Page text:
SIMD NEON architecture allows vector processing and performs the same operation on all the vector processing-units. We have implemented a vectorized instance of the ZMSSD functional block as follows (Algorithm Algorithm 4 SIMD vectorized ZMSSD):

Algorithm 4 SIMD vectorized ZMSSD

1: V 8x 8V image←0   V8x8: 8×8 bits vector

2: V 8x 8 V descriptor ← 0

3: V 16x 8 VSi←0   V16x8: 8×16 bits vector

4: V 32x 4 VSSi←0   V32x4: 4×32 bits vector

5: V 32x 4 VSdi←0

6: for Each i[0;des−1], j=0,8do

7: V image load 8 ( im ( p x + i des 2 , p y + j des 2 ) ) load 8 pixels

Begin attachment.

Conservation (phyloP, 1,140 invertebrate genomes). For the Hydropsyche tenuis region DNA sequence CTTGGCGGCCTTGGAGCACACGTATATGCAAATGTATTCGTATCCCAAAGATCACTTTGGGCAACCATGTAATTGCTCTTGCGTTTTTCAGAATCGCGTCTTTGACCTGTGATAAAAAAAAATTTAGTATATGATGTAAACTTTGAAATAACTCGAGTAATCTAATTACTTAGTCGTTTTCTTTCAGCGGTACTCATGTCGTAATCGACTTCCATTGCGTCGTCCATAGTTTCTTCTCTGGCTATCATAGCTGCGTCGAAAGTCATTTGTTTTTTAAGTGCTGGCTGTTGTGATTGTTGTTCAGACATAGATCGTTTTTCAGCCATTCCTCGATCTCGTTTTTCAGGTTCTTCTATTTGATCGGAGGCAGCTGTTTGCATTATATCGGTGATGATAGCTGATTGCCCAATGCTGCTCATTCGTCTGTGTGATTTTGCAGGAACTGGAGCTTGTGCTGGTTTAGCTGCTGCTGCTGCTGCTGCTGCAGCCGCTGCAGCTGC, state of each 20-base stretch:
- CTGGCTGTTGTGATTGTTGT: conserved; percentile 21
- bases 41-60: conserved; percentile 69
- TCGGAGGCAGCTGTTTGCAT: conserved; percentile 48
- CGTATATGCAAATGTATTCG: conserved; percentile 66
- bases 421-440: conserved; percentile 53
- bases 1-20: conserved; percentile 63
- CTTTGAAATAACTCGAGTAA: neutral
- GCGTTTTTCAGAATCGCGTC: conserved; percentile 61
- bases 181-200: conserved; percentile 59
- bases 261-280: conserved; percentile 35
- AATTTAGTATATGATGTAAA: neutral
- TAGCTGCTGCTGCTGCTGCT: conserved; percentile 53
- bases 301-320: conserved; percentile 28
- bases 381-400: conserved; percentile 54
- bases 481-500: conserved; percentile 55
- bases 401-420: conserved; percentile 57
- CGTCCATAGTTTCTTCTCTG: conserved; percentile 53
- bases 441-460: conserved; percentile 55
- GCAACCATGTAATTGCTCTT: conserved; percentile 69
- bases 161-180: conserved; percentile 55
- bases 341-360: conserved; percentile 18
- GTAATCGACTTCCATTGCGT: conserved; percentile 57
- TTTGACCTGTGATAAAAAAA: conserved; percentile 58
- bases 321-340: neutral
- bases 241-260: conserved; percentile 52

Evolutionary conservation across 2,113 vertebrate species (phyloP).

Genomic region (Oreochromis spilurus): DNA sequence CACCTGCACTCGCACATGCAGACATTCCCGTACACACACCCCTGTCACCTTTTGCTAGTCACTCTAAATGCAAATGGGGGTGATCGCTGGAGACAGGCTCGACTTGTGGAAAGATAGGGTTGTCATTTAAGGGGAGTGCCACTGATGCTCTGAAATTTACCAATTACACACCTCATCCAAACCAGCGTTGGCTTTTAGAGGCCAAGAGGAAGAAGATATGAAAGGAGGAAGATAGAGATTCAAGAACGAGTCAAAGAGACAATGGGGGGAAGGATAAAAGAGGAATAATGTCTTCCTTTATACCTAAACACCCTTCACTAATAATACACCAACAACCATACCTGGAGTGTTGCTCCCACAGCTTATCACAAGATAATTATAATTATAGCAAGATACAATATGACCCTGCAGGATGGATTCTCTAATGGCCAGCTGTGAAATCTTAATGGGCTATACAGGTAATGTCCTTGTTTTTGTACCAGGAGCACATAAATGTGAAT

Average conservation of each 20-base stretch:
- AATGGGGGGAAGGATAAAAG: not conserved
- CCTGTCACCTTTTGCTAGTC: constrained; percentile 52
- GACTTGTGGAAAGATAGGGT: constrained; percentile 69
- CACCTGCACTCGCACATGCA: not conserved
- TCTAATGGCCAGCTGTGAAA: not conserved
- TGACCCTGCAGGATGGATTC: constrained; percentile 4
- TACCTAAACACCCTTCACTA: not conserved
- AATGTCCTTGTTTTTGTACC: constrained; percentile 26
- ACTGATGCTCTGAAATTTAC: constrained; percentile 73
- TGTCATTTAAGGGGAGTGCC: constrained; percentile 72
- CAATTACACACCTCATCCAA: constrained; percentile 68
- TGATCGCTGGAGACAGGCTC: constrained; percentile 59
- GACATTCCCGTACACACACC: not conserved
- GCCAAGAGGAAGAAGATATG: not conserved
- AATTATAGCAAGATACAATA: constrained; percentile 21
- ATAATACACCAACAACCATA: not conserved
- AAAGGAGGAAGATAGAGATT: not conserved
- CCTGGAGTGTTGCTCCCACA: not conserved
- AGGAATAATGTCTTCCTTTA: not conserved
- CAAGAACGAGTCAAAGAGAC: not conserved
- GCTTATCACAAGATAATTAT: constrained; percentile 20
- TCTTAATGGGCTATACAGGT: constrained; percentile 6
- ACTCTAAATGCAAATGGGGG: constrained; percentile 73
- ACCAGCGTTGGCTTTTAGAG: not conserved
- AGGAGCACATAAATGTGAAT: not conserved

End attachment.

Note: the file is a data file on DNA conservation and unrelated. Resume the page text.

8: V descriptor←load8(d(i,j))

9: VSiVSi + V image

10: VSSiVSSi + V image×V image

11: VSSiVSSi + V image×V image

12: end for

13: Si ← sum(VSi) Sums the component of a vectors

14: SSi ← sum(VSSi)

15: Sdi ← sum(VSdi)

16: ZMSSD ( ( ( 2 Sd × Si ) S d 2 S i 2 ) / 256 ) + SSi + SSd 2 Sdi

This instance uses 8 pixels at time. SIMD NEON architecture allows computing eight addition or eight multiplication simultaneously. The processing time of the vector implementation decreases to 1.27 μ s.

Computation time results

Table3 summarizes the processing time of the three different implementations of the ZMSSD functional block. The SIMD implementation is approximately 10 times faster than a basic implementation.
Table 3

ZMSSD processing time

 

Processing time

Percentage ofthe basicimplementation

Basic implementation

12.60

100

Scalar implementation

11.29

89.6

SIMD implementation

1.27

10.8

Estimation (FB6)